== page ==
Court worker illegally looked up husband-to-be on Crown Office system

Kirsten Fordham claimed a colleague told her she was 'free to look up any case bar that of Alex Salmond' on the internal register.

Glasgow court officer told she could ‘look up any case bar Alex Salmond’ fined for checking relatives charges SNS Group

A fiscal officer who illegally tried to access information on relatives including her husband-to-be has been fined £420.

Kirsten Fordham was based at the Crown Office and Procurator Fiscal Service (COPFS) headquarters in Glasgow’s Gorbals.

The 30-year-old – a member of the High Court sexual offences team – claimed as a new employee she was trying to understand computer software.

She also stated she was told by colleague she could look at any file except that of former First Minister Alex Salmond.

Mr Salmond was going through criminal proceedings at the time.

Fordham, of Kilmarnock, Ayrshire, ended up being prosecuted by her former employers.

The first offender was found guilty at Glasgow Sheriff Court to recklessly obtaining personal data without consent.

The charge spanned between April and May 2019.

Fordham’s lawyer Danielle McAlonan attempted to get her client an absolute discharge.

If successful, the offence would have been wiped off Fordham’s record.

Ms McAlonan told the court that Fordham was told to leave while on the job as a community care officer at East Ayrshire council because of the trial’s media coverage.

The lawyer stated that Fordham was then relieved of her duties.

She added: “Ms Fordham suffered with her mental health due to the media coverage, the nature of the trial and the length of the court proceedings.

“It is my view that she has been punished enough.”

Sheriff Michael Hanlon rejected the request for an absolute discharge.

He said: “I need to take into account that this was not simply one access to the system – it was a number over a period of time.

“It must be distressing for her but this is not a case for an absolute discharge and I will confirm the conviction.”

The trial heard from COPFS senior business manager Katie Woods, who told how Fordham started her job in April 2019.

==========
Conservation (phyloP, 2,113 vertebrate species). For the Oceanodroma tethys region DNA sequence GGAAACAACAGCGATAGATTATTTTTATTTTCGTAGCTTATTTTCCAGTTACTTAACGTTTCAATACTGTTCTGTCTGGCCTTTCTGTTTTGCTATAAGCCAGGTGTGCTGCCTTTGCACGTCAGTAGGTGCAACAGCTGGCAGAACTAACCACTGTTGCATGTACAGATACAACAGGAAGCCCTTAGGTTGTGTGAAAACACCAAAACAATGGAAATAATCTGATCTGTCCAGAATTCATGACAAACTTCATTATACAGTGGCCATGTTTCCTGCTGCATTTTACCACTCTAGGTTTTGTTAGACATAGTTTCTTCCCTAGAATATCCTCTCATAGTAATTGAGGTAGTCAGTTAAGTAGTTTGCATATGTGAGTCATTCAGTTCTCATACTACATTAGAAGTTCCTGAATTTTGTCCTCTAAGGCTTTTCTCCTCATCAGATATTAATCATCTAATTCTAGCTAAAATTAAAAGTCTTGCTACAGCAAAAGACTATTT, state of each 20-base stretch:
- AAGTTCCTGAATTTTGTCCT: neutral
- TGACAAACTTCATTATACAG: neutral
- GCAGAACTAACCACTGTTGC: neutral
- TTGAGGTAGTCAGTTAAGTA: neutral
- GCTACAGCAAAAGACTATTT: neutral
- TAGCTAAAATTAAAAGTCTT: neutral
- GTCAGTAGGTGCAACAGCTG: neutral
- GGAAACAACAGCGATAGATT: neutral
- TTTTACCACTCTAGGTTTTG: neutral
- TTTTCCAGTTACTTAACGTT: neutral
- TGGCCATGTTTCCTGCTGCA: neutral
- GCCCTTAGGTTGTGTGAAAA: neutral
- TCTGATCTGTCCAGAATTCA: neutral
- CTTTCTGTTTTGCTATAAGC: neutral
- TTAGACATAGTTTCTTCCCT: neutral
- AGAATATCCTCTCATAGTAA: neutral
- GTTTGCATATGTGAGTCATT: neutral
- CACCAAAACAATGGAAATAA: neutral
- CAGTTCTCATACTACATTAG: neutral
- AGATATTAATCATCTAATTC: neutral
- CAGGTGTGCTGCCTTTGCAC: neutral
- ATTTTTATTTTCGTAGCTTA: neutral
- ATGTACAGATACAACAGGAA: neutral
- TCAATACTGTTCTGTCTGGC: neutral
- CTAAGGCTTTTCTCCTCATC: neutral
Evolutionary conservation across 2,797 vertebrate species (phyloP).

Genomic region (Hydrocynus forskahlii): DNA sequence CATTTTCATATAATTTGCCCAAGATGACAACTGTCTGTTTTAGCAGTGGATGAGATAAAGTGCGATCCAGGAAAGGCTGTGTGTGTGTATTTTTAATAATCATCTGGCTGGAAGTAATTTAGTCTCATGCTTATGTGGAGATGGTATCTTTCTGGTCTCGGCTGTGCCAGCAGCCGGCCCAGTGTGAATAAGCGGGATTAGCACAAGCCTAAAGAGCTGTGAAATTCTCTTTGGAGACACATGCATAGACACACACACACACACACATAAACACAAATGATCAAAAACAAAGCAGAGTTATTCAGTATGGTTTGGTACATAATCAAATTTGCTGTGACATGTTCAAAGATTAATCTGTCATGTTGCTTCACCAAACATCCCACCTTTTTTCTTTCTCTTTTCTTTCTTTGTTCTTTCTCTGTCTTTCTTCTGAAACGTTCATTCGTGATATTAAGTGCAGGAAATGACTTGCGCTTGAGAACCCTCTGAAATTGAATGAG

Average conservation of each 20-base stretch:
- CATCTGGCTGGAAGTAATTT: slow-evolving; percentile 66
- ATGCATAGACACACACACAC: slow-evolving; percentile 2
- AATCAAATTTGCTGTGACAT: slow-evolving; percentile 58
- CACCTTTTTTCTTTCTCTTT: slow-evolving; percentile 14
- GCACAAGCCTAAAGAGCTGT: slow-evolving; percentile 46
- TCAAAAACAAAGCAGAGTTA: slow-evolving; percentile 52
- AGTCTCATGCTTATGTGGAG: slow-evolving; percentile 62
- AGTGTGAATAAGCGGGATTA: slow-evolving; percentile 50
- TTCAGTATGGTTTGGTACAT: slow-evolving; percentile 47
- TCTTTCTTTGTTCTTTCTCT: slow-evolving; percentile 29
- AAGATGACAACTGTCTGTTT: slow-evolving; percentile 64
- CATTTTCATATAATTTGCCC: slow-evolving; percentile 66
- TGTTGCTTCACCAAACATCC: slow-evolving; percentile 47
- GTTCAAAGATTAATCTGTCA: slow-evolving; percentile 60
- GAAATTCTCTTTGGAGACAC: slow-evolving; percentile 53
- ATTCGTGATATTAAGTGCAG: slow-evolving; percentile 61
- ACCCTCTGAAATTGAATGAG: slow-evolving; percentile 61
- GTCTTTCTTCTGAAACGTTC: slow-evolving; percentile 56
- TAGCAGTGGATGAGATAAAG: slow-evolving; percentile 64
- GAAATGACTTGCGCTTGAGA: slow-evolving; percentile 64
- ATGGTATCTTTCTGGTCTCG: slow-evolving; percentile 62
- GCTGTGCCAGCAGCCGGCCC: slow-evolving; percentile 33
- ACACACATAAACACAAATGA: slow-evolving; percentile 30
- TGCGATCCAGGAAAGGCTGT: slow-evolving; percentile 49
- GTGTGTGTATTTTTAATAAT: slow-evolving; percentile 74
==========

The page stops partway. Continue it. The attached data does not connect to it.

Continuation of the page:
Her duties included photocopying, scanning, filing and updating management systems.

Fordham’s contract included not accessing case files “without a legitimate reason”.

But, just weeks into the job, Fordham first checked information on her dad’s driving offence in 2006.

Ms Woods stated this was not a High Court matter and caused her “concern” leading to her confronting Fordham.

The witness said: “I asked why she accessed this case and she said that he was looking up her own surname and attempting to teach herself the case management system.”

Ms Woods believed Fordham was being genuine.

But, she then became aware of further multiple checks Fordham later made. 

It was discovered that she had accessed 52 cases on the COPFS system between April and May 2019.

Ms Woods said some were “potentially legitimate” relating to High Court work.

But, the witness told the trial there were others such as sheriff court summary cases and deaths accessed.

Fordham’s searches included looking up her then-boyfriend, now husband. 

Ms Woods said: “I asked if she knew anyone by that name and she said it was her boyfriend’s name. I then deemed it as inappropriate.”

Ms Woods claimed she was told by Fordham that she was trying to learn the ropes.

She added: “Her buddy and manager would teach her the system. I just don’t see how anyone would think that was okay to search in that way. I didn’t believe her explanation.”

Ms Woods stated that Fordham did various training courses that involved handling personal data.

Fordham told the court in her evidence that she was “rushed” through online learning courses during her first two days of work.

She claimed that there was “no physical training” on the computer filing system.

Fordham was asked during the trial if a colleague told her “you could look up anything as long as it was not the Alex Salmond case”.

Fordham insisted she was informed that.

She was dismissed from her role in October 2020 following an investigation.

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